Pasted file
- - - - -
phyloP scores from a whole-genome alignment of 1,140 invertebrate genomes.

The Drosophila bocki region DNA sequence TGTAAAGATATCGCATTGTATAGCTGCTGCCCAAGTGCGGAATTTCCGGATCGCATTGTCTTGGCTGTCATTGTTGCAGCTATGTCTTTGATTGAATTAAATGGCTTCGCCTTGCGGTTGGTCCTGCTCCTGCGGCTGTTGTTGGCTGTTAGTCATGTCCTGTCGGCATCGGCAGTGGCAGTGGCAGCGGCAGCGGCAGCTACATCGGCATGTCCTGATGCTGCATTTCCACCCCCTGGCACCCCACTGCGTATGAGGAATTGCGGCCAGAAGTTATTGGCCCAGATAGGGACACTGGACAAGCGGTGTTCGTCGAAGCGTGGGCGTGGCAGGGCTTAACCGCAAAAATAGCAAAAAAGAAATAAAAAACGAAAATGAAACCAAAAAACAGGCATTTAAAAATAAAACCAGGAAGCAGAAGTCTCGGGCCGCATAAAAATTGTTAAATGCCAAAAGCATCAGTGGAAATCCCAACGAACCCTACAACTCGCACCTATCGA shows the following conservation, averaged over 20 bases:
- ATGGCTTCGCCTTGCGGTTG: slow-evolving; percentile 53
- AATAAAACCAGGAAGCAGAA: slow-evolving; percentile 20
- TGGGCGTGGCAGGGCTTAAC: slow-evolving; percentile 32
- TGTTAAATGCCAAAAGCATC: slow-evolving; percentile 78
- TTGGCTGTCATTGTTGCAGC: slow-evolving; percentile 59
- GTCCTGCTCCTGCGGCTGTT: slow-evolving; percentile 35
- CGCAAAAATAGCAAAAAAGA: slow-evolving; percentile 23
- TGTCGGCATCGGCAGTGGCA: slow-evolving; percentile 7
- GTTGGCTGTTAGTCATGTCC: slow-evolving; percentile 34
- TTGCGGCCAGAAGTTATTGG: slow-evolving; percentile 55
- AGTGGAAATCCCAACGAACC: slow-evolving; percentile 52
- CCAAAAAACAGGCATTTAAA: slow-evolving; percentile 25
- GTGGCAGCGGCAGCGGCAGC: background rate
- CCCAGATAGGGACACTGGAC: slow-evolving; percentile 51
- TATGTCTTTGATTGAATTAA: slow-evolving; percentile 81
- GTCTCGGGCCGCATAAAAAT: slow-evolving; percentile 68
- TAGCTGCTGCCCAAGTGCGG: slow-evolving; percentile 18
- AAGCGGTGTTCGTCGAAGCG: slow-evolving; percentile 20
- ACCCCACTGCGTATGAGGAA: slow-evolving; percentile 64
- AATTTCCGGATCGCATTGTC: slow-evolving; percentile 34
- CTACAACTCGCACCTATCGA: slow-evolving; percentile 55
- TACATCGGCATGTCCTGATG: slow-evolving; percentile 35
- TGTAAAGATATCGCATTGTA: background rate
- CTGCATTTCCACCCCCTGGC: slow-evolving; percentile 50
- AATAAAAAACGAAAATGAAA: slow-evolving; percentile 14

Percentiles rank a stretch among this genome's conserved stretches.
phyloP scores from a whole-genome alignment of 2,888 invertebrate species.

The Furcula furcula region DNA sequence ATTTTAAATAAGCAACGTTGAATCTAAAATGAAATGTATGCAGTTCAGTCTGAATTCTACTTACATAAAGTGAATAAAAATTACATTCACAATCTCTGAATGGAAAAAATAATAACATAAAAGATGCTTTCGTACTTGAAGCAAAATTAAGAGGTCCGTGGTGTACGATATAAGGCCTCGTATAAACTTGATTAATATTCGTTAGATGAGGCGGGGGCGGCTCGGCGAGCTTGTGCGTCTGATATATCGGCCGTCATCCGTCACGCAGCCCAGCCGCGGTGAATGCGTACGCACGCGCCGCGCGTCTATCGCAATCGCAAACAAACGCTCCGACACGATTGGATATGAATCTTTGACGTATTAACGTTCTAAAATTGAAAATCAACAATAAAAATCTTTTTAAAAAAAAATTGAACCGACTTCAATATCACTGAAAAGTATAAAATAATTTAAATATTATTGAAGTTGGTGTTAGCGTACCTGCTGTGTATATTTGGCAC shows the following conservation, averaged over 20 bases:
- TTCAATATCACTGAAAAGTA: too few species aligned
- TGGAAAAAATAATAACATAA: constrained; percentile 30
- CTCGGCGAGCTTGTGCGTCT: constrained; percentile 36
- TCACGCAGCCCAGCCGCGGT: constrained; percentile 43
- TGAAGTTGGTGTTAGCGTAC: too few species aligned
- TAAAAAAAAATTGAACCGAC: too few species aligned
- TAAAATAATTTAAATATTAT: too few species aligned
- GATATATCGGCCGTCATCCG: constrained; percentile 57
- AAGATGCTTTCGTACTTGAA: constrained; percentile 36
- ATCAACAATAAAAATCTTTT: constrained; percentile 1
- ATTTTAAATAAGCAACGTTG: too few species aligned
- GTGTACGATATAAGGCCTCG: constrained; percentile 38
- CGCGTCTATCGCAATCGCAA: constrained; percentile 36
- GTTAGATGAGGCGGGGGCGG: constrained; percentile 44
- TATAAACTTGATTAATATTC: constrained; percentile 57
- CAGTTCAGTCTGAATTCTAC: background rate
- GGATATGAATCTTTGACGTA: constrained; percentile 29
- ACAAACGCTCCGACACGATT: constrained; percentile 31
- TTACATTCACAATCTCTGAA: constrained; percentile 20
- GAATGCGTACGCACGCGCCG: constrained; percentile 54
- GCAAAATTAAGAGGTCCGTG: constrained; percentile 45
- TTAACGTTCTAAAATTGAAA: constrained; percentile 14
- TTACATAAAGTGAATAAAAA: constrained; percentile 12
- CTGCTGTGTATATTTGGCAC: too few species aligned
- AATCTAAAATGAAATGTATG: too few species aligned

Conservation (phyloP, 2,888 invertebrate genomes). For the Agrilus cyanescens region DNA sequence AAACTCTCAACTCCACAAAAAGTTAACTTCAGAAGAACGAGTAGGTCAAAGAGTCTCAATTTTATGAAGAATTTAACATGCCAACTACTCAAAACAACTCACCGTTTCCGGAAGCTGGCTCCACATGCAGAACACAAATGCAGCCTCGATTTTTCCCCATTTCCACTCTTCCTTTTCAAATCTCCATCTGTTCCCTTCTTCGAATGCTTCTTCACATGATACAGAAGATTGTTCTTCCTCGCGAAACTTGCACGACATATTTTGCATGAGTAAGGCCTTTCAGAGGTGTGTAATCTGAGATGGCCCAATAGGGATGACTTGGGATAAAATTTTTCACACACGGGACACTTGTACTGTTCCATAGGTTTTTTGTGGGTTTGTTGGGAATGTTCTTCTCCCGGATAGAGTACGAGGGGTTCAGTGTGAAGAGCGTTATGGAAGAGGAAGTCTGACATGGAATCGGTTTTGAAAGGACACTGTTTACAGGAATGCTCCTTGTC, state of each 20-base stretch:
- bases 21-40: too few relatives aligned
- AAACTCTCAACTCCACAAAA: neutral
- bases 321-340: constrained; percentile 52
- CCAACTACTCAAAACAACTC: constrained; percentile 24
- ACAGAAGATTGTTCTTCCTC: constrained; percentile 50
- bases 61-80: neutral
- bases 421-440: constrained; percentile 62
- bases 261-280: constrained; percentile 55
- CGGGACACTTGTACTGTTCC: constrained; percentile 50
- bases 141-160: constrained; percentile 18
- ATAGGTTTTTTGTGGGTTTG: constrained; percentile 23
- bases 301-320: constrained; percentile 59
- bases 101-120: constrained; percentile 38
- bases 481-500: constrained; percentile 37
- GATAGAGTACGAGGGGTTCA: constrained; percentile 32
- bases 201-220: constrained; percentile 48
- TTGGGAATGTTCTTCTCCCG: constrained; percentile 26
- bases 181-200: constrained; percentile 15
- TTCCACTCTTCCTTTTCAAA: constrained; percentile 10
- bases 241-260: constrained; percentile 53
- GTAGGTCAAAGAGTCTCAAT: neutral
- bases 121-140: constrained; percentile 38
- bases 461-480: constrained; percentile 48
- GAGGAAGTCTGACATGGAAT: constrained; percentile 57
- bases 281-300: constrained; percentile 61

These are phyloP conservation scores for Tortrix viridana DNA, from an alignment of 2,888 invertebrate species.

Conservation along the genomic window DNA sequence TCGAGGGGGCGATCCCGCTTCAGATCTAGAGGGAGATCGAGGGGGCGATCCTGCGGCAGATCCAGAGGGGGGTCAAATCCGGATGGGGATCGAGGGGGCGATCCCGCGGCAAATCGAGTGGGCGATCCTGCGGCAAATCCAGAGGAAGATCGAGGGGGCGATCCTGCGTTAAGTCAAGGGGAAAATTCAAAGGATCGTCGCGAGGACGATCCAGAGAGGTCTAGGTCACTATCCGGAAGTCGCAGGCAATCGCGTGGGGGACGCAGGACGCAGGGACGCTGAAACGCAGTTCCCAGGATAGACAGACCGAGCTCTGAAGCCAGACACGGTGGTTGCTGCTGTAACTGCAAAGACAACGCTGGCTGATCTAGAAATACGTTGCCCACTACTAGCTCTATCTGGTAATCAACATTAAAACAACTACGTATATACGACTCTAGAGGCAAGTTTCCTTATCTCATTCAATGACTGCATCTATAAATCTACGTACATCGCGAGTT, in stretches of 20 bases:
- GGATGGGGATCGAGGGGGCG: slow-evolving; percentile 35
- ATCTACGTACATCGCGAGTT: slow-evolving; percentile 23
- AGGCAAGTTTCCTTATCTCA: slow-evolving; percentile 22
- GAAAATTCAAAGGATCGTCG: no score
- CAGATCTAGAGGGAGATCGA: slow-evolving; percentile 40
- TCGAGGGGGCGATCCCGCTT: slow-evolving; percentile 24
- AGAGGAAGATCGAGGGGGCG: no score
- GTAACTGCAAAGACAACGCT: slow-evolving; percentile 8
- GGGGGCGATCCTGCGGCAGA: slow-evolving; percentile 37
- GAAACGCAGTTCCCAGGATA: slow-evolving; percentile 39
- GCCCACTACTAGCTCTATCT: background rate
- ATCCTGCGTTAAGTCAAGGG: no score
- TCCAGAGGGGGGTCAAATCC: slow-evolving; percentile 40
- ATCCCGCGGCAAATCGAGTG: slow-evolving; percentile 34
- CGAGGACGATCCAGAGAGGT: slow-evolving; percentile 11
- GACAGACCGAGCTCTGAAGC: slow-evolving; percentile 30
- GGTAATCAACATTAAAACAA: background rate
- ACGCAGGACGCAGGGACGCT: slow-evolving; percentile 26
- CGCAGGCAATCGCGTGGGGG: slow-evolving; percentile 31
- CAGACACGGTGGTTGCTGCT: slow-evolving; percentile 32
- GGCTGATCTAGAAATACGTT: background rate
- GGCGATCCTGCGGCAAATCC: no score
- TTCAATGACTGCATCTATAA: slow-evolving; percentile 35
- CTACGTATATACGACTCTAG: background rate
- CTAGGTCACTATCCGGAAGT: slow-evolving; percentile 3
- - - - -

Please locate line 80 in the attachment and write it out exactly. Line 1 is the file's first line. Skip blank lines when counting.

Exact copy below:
- GAGGAAGTCTGACATGGAAT: constrained; percentile 57